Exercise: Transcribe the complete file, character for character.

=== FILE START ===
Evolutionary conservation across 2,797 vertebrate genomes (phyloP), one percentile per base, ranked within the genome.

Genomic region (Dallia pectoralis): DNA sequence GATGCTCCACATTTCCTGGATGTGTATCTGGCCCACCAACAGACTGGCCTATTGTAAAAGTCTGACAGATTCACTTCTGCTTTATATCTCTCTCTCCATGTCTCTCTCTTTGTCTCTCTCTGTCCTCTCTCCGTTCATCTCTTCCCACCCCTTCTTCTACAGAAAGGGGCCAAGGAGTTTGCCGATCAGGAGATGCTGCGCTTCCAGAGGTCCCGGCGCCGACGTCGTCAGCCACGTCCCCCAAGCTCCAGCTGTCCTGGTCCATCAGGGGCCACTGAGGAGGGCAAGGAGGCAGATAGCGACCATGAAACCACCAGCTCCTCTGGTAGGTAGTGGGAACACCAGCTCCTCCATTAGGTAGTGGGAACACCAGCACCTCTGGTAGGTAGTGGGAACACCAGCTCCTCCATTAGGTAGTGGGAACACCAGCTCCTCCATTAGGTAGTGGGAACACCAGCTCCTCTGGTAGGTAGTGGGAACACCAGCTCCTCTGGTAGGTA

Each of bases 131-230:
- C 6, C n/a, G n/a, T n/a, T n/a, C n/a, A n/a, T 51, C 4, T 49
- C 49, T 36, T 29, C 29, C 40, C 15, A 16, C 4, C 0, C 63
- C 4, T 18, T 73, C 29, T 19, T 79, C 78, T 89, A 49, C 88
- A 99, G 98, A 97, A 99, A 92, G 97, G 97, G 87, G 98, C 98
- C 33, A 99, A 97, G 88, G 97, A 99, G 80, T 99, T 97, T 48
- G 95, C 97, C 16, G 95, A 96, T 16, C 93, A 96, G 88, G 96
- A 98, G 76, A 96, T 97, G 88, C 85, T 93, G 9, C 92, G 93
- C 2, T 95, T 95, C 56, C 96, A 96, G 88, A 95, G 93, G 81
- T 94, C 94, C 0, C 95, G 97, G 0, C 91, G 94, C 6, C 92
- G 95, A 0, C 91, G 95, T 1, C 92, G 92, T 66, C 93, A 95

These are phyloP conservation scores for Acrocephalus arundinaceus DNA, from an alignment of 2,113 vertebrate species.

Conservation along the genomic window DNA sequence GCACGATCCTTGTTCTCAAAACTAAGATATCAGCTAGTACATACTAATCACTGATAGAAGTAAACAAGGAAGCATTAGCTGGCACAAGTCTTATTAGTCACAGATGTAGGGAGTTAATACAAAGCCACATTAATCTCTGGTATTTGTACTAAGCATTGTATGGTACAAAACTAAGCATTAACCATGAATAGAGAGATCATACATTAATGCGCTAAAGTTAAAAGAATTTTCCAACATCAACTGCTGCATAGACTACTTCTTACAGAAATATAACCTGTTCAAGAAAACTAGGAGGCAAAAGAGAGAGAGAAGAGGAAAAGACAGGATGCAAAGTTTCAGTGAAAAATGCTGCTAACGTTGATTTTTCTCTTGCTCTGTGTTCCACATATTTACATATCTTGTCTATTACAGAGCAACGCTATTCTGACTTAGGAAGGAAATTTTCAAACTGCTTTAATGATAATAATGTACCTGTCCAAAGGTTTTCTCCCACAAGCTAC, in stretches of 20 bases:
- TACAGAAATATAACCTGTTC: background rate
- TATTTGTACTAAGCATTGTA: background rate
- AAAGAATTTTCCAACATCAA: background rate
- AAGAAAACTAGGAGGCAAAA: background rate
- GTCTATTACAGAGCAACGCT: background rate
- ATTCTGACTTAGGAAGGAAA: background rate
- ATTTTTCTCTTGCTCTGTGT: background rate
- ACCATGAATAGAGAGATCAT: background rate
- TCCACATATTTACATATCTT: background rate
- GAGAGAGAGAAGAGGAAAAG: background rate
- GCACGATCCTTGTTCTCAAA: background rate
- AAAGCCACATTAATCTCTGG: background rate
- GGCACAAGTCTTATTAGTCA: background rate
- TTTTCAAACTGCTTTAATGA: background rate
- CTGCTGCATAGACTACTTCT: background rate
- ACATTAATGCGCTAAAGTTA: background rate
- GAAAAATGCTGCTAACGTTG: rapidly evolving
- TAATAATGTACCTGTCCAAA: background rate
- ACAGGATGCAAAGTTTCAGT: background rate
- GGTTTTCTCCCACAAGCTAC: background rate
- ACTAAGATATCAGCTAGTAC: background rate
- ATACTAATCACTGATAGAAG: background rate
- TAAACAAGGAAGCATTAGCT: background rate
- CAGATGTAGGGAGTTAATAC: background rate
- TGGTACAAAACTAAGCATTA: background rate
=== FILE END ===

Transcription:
Evolutionary conservation across 2,797 vertebrate genomes (phyloP), one percentile per base, ranked within the genome.

Genomic region (Dallia pectoralis): DNA sequence GATGCTCCACATTTCCTGGATGTGTATCTGGCCCACCAACAGACTGGCCTATTGTAAAAGTCTGACAGATTCACTTCTGCTTTATATCTCTCTCTCCATGTCTCTCTCTTTGTCTCTCTCTGTCCTCTCTCCGTTCATCTCTTCCCACCCCTTCTTCTACAGAAAGGGGCCAAGGAGTTTGCCGATCAGGAGATGCTGCGCTTCCAGAGGTCCCGGCGCCGACGTCGTCAGCCACGTCCCCCAAGCTCCAGCTGTCCTGGTCCATCAGGGGCCACTGAGGAGGGCAAGGAGGCAGATAGCGACCATGAAACCACCAGCTCCTCTGGTAGGTAGTGGGAACACCAGCTCCTCCATTAGGTAGTGGGAACACCAGCACCTCTGGTAGGTAGTGGGAACACCAGCTCCTCCATTAGGTAGTGGGAACACCAGCTCCTCCATTAGGTAGTGGGAACACCAGCTCCTCTGGTAGGTAGTGGGAACACCAGCTCCTCTGGTAGGTA

Each of bases 131-230:
- C 6, C n/a, G n/a, T n/a, T n/a, C n/a, A n/a, T 51, C 4, T 49
- C 49, T 36, T 29, C 29, C 40, C 15, A 16, C 4, C 0, C 63
- C 4, T 18, T 73, C 29, T 19, T 79, C 78, T 89, A 49, C 88
- A 99, G 98, A 97, A 99, A 92, G 97, G 97, G 87, G 98, C 98
- C 33, A 99, A 97, G 88, G 97, A 99, G 80, T 99, T 97, T 48
- G 95, C 97, C 16, G 95, A 96, T 16, C 93, A 96, G 88, G 96
- A 98, G 76, A 96, T 97, G 88, C 85, T 93, G 9, C 92, G 93
- C 2, T 95, T 95, C 56, C 96, A 96, G 88, A 95, G 93, G 81
- T 94, C 94, C 0, C 95, G 97, G 0, C 91, G 94, C 6, C 92
- G 95, A 0, C 91, G 95, T 1, C 92, G 92, T 66, C 93, A 95

These are phyloP conservation scores for Acrocephalus arundinaceus DNA, from an alignment of 2,113 vertebrate species.

Conservation along the genomic window DNA sequence GCACGATCCTTGTTCTCAAAACTAAGATATCAGCTAGTACATACTAATCACTGATAGAAGTAAACAAGGAAGCATTAGCTGGCACAAGTCTTATTAGTCACAGATGTAGGGAGTTAATACAAAGCCACATTAATCTCTGGTATTTGTACTAAGCATTGTATGGTACAAAACTAAGCATTAACCATGAATAGAGAGATCATACATTAATGCGCTAAAGTTAAAAGAATTTTCCAACATCAACTGCTGCATAGACTACTTCTTACAGAAATATAACCTGTTCAAGAAAACTAGGAGGCAAAAGAGAGAGAGAAGAGGAAAAGACAGGATGCAAAGTTTCAGTGAAAAATGCTGCTAACGTTGATTTTTCTCTTGCTCTGTGTTCCACATATTTACATATCTTGTCTATTACAGAGCAACGCTATTCTGACTTAGGAAGGAAATTTTCAAACTGCTTTAATGATAATAATGTACCTGTCCAAAGGTTTTCTCCCACAAGCTAC, in stretches of 20 bases:
- TACAGAAATATAACCTGTTC: background rate
- TATTTGTACTAAGCATTGTA: background rate
- AAAGAATTTTCCAACATCAA: background rate
- AAGAAAACTAGGAGGCAAAA: background rate
- GTCTATTACAGAGCAACGCT: background rate
- ATTCTGACTTAGGAAGGAAA: background rate
- ATTTTTCTCTTGCTCTGTGT: background rate
- ACCATGAATAGAGAGATCAT: background rate
- TCCACATATTTACATATCTT: background rate
- GAGAGAGAGAAGAGGAAAAG: background rate
- GCACGATCCTTGTTCTCAAA: background rate
- AAAGCCACATTAATCTCTGG: background rate
- GGCACAAGTCTTATTAGTCA: background rate
- TTTTCAAACTGCTTTAATGA: background rate
- CTGCTGCATAGACTACTTCT: background rate
- ACATTAATGCGCTAAAGTTA: background rate
- GAAAAATGCTGCTAACGTTG: rapidly evolving
- TAATAATGTACCTGTCCAAA: background rate
- ACAGGATGCAAAGTTTCAGT: background rate
- GGTTTTCTCCCACAAGCTAC: background rate
- ACTAAGATATCAGCTAGTAC: background rate
- ATACTAATCACTGATAGAAG: background rate
- TAAACAAGGAAGCATTAGCT: background rate
- CAGATGTAGGGAGTTAATAC: background rate
- TGGTACAAAACTAAGCATTA: background rate